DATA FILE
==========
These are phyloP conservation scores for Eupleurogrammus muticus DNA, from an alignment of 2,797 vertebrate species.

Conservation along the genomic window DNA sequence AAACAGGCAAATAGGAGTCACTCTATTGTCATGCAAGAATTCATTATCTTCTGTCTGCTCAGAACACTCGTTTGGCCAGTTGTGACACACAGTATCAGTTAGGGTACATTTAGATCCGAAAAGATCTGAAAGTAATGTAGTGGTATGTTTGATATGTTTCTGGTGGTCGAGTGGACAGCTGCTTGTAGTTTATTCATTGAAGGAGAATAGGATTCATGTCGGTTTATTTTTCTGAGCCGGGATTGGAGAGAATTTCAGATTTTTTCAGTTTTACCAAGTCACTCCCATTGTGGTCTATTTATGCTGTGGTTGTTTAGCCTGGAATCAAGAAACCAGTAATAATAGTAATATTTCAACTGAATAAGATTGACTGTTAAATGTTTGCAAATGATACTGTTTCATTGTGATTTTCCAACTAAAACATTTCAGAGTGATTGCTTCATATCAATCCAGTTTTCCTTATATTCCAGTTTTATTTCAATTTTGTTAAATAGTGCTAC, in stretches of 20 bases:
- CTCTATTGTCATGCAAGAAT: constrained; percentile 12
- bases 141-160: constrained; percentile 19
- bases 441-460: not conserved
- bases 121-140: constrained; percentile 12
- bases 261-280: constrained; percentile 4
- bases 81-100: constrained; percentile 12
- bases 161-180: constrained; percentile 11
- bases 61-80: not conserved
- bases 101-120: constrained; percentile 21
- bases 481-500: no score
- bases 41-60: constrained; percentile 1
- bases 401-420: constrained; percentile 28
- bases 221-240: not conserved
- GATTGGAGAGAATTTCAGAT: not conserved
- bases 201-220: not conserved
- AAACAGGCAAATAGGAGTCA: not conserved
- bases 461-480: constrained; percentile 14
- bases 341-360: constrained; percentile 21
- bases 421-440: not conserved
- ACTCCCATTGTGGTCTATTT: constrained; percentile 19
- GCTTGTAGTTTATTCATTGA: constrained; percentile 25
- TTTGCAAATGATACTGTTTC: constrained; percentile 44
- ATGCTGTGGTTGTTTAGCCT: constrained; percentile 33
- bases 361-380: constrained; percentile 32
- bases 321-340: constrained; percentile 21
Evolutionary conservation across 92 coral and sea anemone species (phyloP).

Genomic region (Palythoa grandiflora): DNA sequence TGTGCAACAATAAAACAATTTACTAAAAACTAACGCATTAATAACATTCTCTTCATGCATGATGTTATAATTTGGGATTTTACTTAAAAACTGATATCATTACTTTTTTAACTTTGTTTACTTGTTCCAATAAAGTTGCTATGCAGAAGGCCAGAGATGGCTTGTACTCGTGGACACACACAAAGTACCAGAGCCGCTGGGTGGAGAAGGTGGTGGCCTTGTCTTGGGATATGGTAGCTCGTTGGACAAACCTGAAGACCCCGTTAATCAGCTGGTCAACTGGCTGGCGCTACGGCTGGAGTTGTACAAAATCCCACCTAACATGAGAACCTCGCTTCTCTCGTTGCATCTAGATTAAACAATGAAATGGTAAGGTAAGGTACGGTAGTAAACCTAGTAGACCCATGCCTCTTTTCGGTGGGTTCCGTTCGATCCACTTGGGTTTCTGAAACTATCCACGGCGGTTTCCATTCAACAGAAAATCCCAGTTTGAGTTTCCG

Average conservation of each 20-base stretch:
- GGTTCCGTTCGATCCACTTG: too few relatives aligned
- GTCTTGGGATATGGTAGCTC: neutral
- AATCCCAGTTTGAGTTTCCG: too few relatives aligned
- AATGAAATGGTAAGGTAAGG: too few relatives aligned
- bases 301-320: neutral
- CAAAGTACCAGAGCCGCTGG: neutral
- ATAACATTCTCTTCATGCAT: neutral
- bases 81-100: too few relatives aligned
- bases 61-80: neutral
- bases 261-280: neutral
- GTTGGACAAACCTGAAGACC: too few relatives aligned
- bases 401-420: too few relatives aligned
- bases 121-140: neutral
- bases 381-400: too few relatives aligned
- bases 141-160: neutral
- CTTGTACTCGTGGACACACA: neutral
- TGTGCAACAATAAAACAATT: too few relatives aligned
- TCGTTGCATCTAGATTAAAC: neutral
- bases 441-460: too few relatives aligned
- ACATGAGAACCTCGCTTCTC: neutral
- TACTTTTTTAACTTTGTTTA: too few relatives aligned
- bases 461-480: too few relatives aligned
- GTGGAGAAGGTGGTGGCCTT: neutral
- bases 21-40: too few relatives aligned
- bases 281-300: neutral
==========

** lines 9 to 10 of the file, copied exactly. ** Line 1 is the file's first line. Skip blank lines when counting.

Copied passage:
- bases 161-180: constrained; percentile 11
- bases 61-80: not conserved